I have resisted writing about cryptocurrency heists and ransomware attacks, but the trend is concerning.
Like everyone else I had been reading about the millions that were abstracted – stolen – from crypto exchanges. The most recent example is the equivalent of $600 million from Poly Network, a platform that links multiple digital ledgers. This is a sophisticated coup and an evolution of many light-years over something, say, the Beagle Brothers would be able to pull off. If those dastardly Disney robbers of the 1950s were to steal that much money in $100 bills, that would be about 6,000 kilos. Not exactly something they could even fit in a big bag.
But $600 million in cryptocurrencies is weightless. Stolen amounts of any value can just vanish into thin air. And it's happening all the time.
Some of us may have been victims of simple cyber attacks and have lost cute cat or family pictures, access to social media accounts or even to our hard drives. If that happened to you, you were not alone. Sophos, a security software company, reports that the average ransomware attack recovery costs now well over $1.8 million, most companies that pay the ransom do not recover their data and the majority of attacks are too complex for in-house IT departments to handle. And this is likely just the beginning.
For some time I dismissed, or rather explained, these phenomena as just part of the digital systems we have developed over the decades.
I was taking French philosopher Paul Virilio’s view: “When you invent the ship, you also invent the shipwreck; when you invent the plane you also invent the plane crash." He understood that with each new innovation comes the counterpoint of inevitable failure - a sort of fatalistic meditation on Newton's third law of motion.
It’s easy to see how an accidental shipwreck happens, or a plane crash results from engine failure. However, digital theft is proactive and complex. And, except for the weight differences of the booty, digital and analogue thievery is of similar ilk.
Let’s look back to look forward. Ransomware attacks – the clue is in the name – is about taking something away and return it only when a ransom is paid. Today it’s data or access to systems and information, back in the day it was people.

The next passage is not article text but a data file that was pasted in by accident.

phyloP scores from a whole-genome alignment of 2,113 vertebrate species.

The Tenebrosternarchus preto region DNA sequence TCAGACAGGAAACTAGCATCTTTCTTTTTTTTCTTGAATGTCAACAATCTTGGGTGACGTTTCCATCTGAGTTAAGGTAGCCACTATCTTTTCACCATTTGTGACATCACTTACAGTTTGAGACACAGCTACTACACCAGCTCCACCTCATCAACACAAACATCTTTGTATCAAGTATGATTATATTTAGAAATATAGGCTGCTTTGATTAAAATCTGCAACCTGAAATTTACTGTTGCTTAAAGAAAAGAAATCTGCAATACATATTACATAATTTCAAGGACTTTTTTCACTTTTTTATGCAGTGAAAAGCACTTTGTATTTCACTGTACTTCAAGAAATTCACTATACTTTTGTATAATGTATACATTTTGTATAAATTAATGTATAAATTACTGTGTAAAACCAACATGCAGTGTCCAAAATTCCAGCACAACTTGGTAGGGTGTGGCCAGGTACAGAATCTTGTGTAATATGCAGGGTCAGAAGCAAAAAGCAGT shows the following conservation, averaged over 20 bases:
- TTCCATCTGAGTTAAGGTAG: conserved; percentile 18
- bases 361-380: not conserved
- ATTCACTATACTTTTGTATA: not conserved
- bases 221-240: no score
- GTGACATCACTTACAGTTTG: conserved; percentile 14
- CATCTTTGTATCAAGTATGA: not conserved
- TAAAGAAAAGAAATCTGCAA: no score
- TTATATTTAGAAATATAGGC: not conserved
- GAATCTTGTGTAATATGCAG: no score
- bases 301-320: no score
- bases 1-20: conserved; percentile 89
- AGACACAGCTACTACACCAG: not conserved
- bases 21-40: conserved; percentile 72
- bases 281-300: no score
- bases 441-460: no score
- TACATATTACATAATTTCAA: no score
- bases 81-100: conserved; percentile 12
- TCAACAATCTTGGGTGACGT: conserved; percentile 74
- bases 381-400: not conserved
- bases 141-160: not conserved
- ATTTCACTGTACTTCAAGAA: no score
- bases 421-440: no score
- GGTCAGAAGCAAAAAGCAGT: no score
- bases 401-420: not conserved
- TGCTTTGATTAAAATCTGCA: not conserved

Kidnapping of people had become a lucrative business in Italy between the late 1960s and early 1990s and one of the most famous cases was the abduction of John Getty in Rome in 1973. He was eventually released, minus one ear, for $2.2 million. It is estimated that 694 people were kidnapped for ransom in that period and that the equivalent of 400 million euros were paid. The digital age allows for more ransom to be demanded from more people: in 2020 alone, some $350 million are estimated to have been paid in ransom – a three-fold increase on the previous year. While it’s dangerous to make predictions, this may signal a direction of things to come.
The largest bank robbery on UK soil occurred in 2006 and the equivalent of $83 million were stolen. This involved guns, disguises, abductions, heavy vehicles and physical violence. The Poly Network theft had none of those hallmarks of a highly choreographed crime. The digital money just, well, vanished.
What’s important to note is that attacks or thefts are becoming more systemic, and therefore more debilitating and expensive: it’s one thing to lock out one person from their email. It is quite another shutting down or compromising a server that affects millions of people. It’s one thing to block access to information and another to shut down health providers or other essential services. Bigger, bolder and more brazen attacks are going to happen.
We’ve identified that trend line in a research document the Dubai Future Foundation has published with Dubai Police. We examined the impacts of a broad and crippling attack on the financial system and list preventive action to minimise fallout, but it is a continuous race.
Data and digital infrastructure are as central to our lives as bridges or hospitals. The big prize in ransomware attacks is affecting the greatest number of people at the most basic core: imagine if supermarket shelves were empty because deliveries are disabled; if sewage plants stopped operating; if electricity distribution stopped; or if navigation and GPS systems were totally disabled.
The harm to us and our ability to live and work would be so great that we would be collectively held hostage. The collective aspect is important: the Great Train Robbery of 1963 was a loss for Royal Mail alone and those directly involved, but that’s it. With digital-everything, we’re in this together and exposed by virtue of using water, food, health care and Google Maps.
There is urgent need for collective or even public effort to countering digital currency theft. Soon we will all have such money – and must improve our ability anticipating and securing against attacks. The baddies no longer have any bags of cash to heft. Their bounty is weightless, but must still carry weight.